Since we are basing our analysis on its verses, then it is appropriate to start by asking oneself whether the proper name "Quran" is authorized by The God or not. In other words, should the word that people use to describe it be "quran/reading" or "Quran"? First, let's see if the word "quran" is used as a proper name or a common description. One of the ways to do this is to check if there is any occurrence of the word quran in the common form. As we start our analysis, we readily see that the common description "a quran" is used many times throughout the quran. For example the following verses make it clear that "quran" simply means "reading" and is not a proper name (quoting 15.1; 17.106; 39.69, etc)......
Similarly, there are many verses that use the common description to denote that what The God sent down is an Arabic reading (quoting 12.2; 20.113; 39.28, etc). There are some verses that use the word "quran" to describe other readings, which is yet another indication that it must be a common description as opposed to a proper name (13.31; 17.88). In the above verses, the word "quran" is used to describe hypothetical readings other than the ultimate reading/quran we know. Hence, we see that "quran" is used as a common description and not a proper name. There are also many instances where the reading/quran is pointed to by saying "this" ("hatha" in Arabic). The use of "this" to specify the reading/quran further confirms that reading/quran is not a proper name but is a common description. For example: 10:37. This reading/quran could not have been produced without The God, but it is to authenticate what is already present, and detailing of the book in which there is no doubt, from the Lord of the worlds.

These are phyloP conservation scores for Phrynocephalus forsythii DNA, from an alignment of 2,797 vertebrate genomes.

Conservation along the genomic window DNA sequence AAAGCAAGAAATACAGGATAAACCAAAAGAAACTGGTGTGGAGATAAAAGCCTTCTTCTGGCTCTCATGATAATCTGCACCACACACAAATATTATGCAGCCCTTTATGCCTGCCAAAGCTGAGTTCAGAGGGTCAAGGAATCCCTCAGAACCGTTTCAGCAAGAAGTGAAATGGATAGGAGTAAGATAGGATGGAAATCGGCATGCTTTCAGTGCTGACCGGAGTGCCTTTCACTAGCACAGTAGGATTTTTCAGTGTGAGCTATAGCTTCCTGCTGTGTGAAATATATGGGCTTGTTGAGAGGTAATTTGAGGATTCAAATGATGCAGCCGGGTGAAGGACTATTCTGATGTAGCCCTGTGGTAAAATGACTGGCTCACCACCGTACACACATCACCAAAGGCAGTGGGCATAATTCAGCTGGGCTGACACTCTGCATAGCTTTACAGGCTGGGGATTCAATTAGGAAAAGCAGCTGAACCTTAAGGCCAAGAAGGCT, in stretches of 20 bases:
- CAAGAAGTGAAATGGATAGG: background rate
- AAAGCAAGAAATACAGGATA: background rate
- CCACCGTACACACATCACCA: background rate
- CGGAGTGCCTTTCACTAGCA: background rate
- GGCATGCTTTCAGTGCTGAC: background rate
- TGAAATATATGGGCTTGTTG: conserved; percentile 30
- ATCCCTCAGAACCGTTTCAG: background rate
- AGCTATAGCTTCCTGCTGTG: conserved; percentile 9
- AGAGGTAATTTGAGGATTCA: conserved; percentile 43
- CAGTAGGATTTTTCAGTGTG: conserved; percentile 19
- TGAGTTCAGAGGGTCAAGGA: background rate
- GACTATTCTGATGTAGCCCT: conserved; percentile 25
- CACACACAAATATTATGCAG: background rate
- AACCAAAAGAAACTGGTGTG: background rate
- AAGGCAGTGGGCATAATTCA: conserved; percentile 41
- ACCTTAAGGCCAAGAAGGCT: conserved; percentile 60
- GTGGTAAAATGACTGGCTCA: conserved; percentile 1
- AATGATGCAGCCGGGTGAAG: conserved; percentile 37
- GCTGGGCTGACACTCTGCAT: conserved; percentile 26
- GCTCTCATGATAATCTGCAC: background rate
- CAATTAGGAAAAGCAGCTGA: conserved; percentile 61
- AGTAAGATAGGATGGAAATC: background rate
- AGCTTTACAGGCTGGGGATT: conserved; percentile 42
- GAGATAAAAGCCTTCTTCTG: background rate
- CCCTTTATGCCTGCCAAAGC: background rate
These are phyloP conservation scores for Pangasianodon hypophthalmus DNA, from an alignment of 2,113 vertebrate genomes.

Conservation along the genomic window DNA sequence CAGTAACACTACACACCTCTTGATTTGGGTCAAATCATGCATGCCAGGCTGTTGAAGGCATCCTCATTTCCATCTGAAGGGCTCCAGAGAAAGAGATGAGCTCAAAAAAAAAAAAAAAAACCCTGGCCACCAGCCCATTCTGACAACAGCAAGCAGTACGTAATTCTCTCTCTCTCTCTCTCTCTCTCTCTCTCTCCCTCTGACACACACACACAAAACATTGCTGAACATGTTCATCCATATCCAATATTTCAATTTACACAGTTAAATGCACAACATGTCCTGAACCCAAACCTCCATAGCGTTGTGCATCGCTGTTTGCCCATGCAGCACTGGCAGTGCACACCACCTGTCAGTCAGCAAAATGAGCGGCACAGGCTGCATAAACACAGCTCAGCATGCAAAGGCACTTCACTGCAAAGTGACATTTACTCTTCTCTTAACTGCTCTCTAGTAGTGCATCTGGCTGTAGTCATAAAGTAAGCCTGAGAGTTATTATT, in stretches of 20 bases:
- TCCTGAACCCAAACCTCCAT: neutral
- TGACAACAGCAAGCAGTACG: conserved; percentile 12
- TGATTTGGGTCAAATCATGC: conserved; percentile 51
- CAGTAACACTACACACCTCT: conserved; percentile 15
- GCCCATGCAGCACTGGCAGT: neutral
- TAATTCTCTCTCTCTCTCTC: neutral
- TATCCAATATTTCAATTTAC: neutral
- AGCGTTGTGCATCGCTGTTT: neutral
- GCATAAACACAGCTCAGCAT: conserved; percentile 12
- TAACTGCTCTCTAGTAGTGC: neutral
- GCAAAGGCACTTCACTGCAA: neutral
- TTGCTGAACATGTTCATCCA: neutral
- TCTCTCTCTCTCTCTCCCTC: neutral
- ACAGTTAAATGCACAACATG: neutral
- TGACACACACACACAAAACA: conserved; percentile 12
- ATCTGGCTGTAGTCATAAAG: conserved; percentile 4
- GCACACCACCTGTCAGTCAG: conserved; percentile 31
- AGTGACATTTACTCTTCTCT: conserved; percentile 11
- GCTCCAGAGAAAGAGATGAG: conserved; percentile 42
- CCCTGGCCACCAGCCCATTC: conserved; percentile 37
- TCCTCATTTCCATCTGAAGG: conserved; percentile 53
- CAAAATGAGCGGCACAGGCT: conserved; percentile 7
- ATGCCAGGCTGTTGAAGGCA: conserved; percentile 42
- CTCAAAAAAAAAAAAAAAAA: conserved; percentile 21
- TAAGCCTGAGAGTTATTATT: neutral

Similar to our analysis of the word "reading/quran" we find many verses where the book/"kitab" is mentioned as a common description to denote the book from The God: 2:89. ''And when a book ("kitab") came to them from The God, authenticating what is with them; while before that they were mocking those who rejected; so when what they knew came to them, they rejected it, so The God’s curse be upon the rejecters.'' (then 6.92; 7.2; 7.53, etc).
Moreover, according to the reading, The God has many books (plural) so once again we see that "the book" is a common description and not a proper name (2.285; 4.136). In fact, even human books written by the very hands of people are described as "the book" in the quran: 2:79. ''So woe to those who write the book ("al-kitab") with their hands then say: "This is from The God", that they can seek a cheap price! Woe to them for what their hands have written and woe to them for what they gained.''
All this confirms that what makes the book special is not that it is "the Book" but that it is "the book from The God". So now that we know that both "the book" and "the reading" are not proper names but common descriptions, the next logical question is: What is the relationship between "the book" and "the reading"? Once we have given up the proper names not authorized by The God, suddenly the answer is obvious. The relationship is simply that "the reading" is the reading of "the book" and the purpose of the reading of the book is to LEARN.
So, then it reaches its real Syriac root of qeryānā (quryan, QRYN) which refers to 'religious reading' or from Kyrie for Lord.
So did argue Theodor Noldeke in 1860: "Since a cultural word like "to read" can not be proto-Semitic, we may assume that it
has entered Arabia, and probably from the North... Since Syriac has, next to the verb קּרא, also the noun qeryānā, meaning both
ἀνάγνωσις ("the act of reading") and ἀνάγνωσμα ("the thing read"), and because of the above mentioned, the assumption of
probability increases, that the term Qur'an is not an internal Arabic development from the infinitive with the same meaning,
but a borrowing from the Syriac word that has been adapted according to the type fulʻān."
To be followed..........